This was such an interesting book. As someone who has been to Iran before, and has been captivated by the charm of the country and its citizens, I found that this book provides a very nuanced picture of Iranian society. If all you know about Iran is based on what you read on the papers, then this book would be a positive surprise.

See, that was my frame of mind when I first visited Iran back in September 2016. Of course I had this idea that there's more to Iran than what one typically reads in
Alice Le gall
Sep 09, 2017 rated it really liked it  ·  review of another edition
A great introduction to Iranian history and culture, told through the lifestories of the author's family members and ancestors. The book takes you through 20th century Iran, from the oil boom to the shah's glory years and later downfall, up until the 2000s - in a very personal, lively and colourful description of the country and its people.
Oct 11, 2019 rated it really liked it  ·  review of another edition
The Cypress Tree, in a word, is a gem and waiting to be discovered by the curious readers out there.

Jill Young
Apr 01, 2019 rated it really liked it  ·  review of another edition
Mark Renaud
Jul 29, 2018 rated it really liked it  ·  review of another edition
A lovely insight into Iran and its history, struggles, challenges and beauty. Also a heartwarming story of a family that negotiates its way through this history!! Enjoyed this read!
Subiya Fatima
Sep 26, 2018 rated it it was amazing  ·  review of another edition
One of the most poignant books. Gives a great insight into the Iranian revolution and politics. Beautifully brings out the vulnerability and strength in a family at the same time.
Katherine Kreuter
This was interesting in places, but it was not well structured which rather harmed the enjoyment. The opening section reads too much like something from the Iranian tourist board. When you get into her family dynamics, the story of the two very different histories of her mother and father are quite interesting. But in places the writer gets off track and the narrative moves back and forth so it's hard to know where you are. I will remember many lovely snippets from the book, e.g. the ladies in ...more
Eddy Hendriksen
Feb 28, 2017 rated it it was amazing  ·  review of another edition
The best description of life in Iran that I have read. This is essentially a biography of it's UK/Iranian author. It has a particular focus in that it details how she came to understand and fall in love with her Persian identity after first rejecting it for many years as a child in the UK. I loved her writing style and her descriptions of life in Iran pre and post revolution left me wanting to visit this beautiful country again.
Ravi Abhyankar
Sep 09, 2014 rated it did not like it  ·  review of another edition
Mohammadi, Kamin. The Cypress Tree, Bloomsbury, London, 2011 (Pages 288, paperback)

Rating: 1/10

I have always enjoyed Iranian films. The newspapers create one image of Iran, and the Iranian films create another. When my book club suggested we read a book written by an Iranian woman, I looked forward to it. To truly enjoy a book (or a film for that matter), I like to know as little as possible. I don’t read the back cover, don’t read the reviews. Let the novel unfold itself to me through its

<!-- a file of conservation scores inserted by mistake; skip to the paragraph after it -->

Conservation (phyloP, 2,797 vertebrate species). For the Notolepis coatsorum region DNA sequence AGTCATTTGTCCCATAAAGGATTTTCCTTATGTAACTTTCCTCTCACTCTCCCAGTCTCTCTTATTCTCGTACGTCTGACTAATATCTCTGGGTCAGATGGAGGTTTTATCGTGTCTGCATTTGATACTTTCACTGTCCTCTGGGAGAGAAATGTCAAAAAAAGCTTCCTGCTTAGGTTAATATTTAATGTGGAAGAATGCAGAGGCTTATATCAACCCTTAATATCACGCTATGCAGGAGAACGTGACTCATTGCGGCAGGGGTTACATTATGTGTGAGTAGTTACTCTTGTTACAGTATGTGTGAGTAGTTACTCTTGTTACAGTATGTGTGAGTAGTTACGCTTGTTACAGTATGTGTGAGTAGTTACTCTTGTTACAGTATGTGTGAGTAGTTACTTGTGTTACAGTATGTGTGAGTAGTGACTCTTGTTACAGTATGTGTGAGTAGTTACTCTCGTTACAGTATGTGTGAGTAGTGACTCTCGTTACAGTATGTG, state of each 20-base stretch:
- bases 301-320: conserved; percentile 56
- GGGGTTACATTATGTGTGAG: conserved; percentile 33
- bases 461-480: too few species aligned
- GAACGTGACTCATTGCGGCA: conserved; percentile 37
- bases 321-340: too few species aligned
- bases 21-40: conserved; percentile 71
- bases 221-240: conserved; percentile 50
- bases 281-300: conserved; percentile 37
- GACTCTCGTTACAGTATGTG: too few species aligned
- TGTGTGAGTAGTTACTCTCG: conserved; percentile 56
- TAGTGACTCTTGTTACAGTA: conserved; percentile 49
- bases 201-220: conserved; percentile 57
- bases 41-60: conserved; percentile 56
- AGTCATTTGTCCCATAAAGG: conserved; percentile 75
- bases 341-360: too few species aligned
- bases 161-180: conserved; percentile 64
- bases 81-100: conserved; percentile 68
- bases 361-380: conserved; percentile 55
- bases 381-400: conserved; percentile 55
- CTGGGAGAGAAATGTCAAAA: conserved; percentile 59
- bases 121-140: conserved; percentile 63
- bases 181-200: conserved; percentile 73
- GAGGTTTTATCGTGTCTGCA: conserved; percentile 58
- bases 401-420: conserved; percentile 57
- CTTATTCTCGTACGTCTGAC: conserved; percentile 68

I previewed this as a potential book for Gettysburg College's Syria & Iran: Beyond the Headlines series, to be held in 2014-015. There will be one book discussion each semester (in addition to lectures and film screenings). The series is a continuation of Conflict & Resistance in the Middle East, held during the 2011-12 academic year.

I didn't finish this book because it didn't seem appropriate for our series. The author focused a little too much on Iran's "glory days" under Cyrus the
Sep 01, 2013 rated it liked it  ·  review of another edition
A memoir of a family coping with the tragic events facing the people of Iran told by a young woman whose family fled Iran after the Islamic Revolution. As an adult she returns to Iran to reconnect with her extended family. But the Persian/Iranian diaspora has scattered her family all over the world. A moving story but sometimes difficult to follow the convoluted family relationships. The list of characters at the end would have been better as a family tree at the beginning and the addition of a ...more
Kym Hamer
Jan 12, 2013 rated it really liked it
Shelves: expat-adventures
This is a wonderful read and a real insight into a culture I had previously given little thought to. We often read expat stories about those who choose to emigrate (even as a 'trailing spouse' so to speak) but imagine the heartbreak of being forced to leave, to feel that your new culture contravenes the old one and that, as a result, you have to wear two faces. A must read.
Ricardo Ribeiro
Sep 16, 2015 rated it it was ok
Shelves: assorted
I felt the book fell in personal grounds too often and too deeply. I understand it had to be personal, but it was far too much and far behind reason. Overall I liked to absorb subtly the History of Iran through the memories of the author but didn't like so much to go through dozens of pages describing relatives and so.
Hangi Tav
it was too personal. I mean too much!
Dec 31, 2016 rated it it was amazing  ·  review of another edition
Really enjoyed this book. So beautifully written and very informative.
Lakshmi Kurup
one of the best memoirs i have read!
Pia Bergqvist
Feb 05, 2014 rated it did not like it  ·  review of another edition
This might be a good, but not for me. Too much of narrating history, it never caught my interest.
Ron Tan
May 25, 2017 rated it really liked it  ·  review of another edition
A pleasantly written story of an Iranian girl finding her roots through her life experiences and the colourful stories of her family and a brief journey through the history of Iran. A little confusing initially, considering the size of her family and a few editing issues but nonetheless a good book for those who are starting to discover Iran and its beauty.